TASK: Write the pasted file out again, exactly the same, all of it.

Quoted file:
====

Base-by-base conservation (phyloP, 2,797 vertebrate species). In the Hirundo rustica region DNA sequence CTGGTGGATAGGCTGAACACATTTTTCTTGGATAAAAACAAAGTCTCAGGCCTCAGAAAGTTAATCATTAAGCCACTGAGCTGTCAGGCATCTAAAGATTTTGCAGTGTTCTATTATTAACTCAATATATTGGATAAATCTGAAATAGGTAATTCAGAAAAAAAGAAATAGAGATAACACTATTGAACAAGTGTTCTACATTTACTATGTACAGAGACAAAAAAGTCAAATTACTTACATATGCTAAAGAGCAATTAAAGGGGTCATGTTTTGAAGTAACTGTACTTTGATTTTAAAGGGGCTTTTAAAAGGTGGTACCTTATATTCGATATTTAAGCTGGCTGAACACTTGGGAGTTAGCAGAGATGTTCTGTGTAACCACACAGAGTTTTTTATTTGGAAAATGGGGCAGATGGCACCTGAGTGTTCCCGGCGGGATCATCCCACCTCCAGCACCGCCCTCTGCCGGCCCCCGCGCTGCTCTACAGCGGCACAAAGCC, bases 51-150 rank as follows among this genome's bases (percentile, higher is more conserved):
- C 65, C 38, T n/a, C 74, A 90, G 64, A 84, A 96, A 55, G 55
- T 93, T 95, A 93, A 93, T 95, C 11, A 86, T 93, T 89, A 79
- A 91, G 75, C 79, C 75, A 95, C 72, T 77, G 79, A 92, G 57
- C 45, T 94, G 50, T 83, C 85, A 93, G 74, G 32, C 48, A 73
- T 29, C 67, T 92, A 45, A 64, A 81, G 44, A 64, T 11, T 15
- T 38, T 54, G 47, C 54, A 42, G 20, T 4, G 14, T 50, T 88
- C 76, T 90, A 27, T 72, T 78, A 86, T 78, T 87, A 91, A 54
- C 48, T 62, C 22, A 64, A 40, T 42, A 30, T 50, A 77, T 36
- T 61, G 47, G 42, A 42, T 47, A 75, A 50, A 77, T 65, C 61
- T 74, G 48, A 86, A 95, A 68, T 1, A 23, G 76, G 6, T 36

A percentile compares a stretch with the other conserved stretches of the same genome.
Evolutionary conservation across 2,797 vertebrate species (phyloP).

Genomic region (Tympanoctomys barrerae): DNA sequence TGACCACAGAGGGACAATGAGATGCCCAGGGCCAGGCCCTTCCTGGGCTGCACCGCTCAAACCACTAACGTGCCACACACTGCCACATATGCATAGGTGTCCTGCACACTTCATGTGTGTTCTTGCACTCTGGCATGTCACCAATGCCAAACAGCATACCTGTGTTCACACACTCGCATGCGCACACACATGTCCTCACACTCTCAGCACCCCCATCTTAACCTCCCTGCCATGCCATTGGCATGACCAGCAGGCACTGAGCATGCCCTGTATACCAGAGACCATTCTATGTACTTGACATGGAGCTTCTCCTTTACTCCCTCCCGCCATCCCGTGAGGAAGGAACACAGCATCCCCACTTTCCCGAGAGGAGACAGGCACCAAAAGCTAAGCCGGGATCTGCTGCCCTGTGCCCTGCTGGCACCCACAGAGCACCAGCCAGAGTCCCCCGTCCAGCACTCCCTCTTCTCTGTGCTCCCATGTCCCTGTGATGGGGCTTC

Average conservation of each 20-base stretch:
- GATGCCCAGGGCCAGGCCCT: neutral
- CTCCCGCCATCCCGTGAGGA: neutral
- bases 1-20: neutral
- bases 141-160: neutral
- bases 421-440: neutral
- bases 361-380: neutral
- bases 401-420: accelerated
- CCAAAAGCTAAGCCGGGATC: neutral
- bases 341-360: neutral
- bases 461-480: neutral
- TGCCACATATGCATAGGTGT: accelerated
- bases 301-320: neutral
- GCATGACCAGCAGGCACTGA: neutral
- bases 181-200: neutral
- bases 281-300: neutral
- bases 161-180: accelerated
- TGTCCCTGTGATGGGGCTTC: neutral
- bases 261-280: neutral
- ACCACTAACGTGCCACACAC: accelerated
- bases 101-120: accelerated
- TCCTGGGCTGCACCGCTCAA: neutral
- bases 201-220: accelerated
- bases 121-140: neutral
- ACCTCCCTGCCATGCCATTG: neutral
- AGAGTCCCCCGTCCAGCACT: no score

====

Base-by-base conservation (phyloP, 2,797 vertebrate species). In the Hirundo rustica region DNA sequence CTGGTGGATAGGCTGAACACATTTTTCTTGGATAAAAACAAAGTCTCAGGCCTCAGAAAGTTAATCATTAAGCCACTGAGCTGTCAGGCATCTAAAGATTTTGCAGTGTTCTATTATTAACTCAATATATTGGATAAATCTGAAATAGGTAATTCAGAAAAAAAGAAATAGAGATAACACTATTGAACAAGTGTTCTACATTTACTATGTACAGAGACAAAAAAGTCAAATTACTTACATATGCTAAAGAGCAATTAAAGGGGTCATGTTTTGAAGTAACTGTACTTTGATTTTAAAGGGGCTTTTAAAAGGTGGTACCTTATATTCGATATTTAAGCTGGCTGAACACTTGGGAGTTAGCAGAGATGTTCTGTGTAACCACACAGAGTTTTTTATTTGGAAAATGGGGCAGATGGCACCTGAGTGTTCCCGGCGGGATCATCCCACCTCCAGCACCGCCCTCTGCCGGCCCCCGCGCTGCTCTACAGCGGCACAAAGCC, bases 51-150 rank as follows among this genome's bases (percentile, higher is more conserved):
- C 65, C 38, T n/a, C 74, A 90, G 64, A 84, A 96, A 55, G 55
- T 93, T 95, A 93, A 93, T 95, C 11, A 86, T 93, T 89, A 79
- A 91, G 75, C 79, C 75, A 95, C 72, T 77, G 79, A 92, G 57
- C 45, T 94, G 50, T 83, C 85, A 93, G 74, G 32, C 48, A 73
- T 29, C 67, T 92, A 45, A 64, A 81, G 44, A 64, T 11, T 15
- T 38, T 54, G 47, C 54, A 42, G 20, T 4, G 14, T 50, T 88
- C 76, T 90, A 27, T 72, T 78, A 86, T 78, T 87, A 91, A 54
- C 48, T 62, C 22, A 64, A 40, T 42, A 30, T 50, A 77, T 36
- T 61, G 47, G 42, A 42, T 47, A 75, A 50, A 77, T 65, C 61
- T 74, G 48, A 86, A 95, A 68, T 1, A 23, G 76, G 6, T 36

A percentile compares a stretch with the other conserved stretches of the same genome.
Evolutionary conservation across 2,797 vertebrate species (phyloP).

Genomic region (Tympanoctomys barrerae): DNA sequence TGACCACAGAGGGACAATGAGATGCCCAGGGCCAGGCCCTTCCTGGGCTGCACCGCTCAAACCACTAACGTGCCACACACTGCCACATATGCATAGGTGTCCTGCACACTTCATGTGTGTTCTTGCACTCTGGCATGTCACCAATGCCAAACAGCATACCTGTGTTCACACACTCGCATGCGCACACACATGTCCTCACACTCTCAGCACCCCCATCTTAACCTCCCTGCCATGCCATTGGCATGACCAGCAGGCACTGAGCATGCCCTGTATACCAGAGACCATTCTATGTACTTGACATGGAGCTTCTCCTTTACTCCCTCCCGCCATCCCGTGAGGAAGGAACACAGCATCCCCACTTTCCCGAGAGGAGACAGGCACCAAAAGCTAAGCCGGGATCTGCTGCCCTGTGCCCTGCTGGCACCCACAGAGCACCAGCCAGAGTCCCCCGTCCAGCACTCCCTCTTCTCTGTGCTCCCATGTCCCTGTGATGGGGCTTC

Average conservation of each 20-base stretch:
- GATGCCCAGGGCCAGGCCCT: neutral
- CTCCCGCCATCCCGTGAGGA: neutral
- bases 1-20: neutral
- bases 141-160: neutral
- bases 421-440: neutral
- bases 361-380: neutral
- bases 401-420: accelerated
- CCAAAAGCTAAGCCGGGATC: neutral
- bases 341-360: neutral
- bases 461-480: neutral
- TGCCACATATGCATAGGTGT: accelerated
- bases 301-320: neutral
- GCATGACCAGCAGGCACTGA: neutral
- bases 181-200: neutral
- bases 281-300: neutral
- bases 161-180: accelerated
- TGTCCCTGTGATGGGGCTTC: neutral
- bases 261-280: neutral
- ACCACTAACGTGCCACACAC: accelerated
- bases 101-120: accelerated
- TCCTGGGCTGCACCGCTCAA: neutral
- bases 201-220: accelerated
- bases 121-140: neutral
- ACCTCCCTGCCATGCCATTG: neutral
- AGAGTCCCCCGTCCAGCACT: no score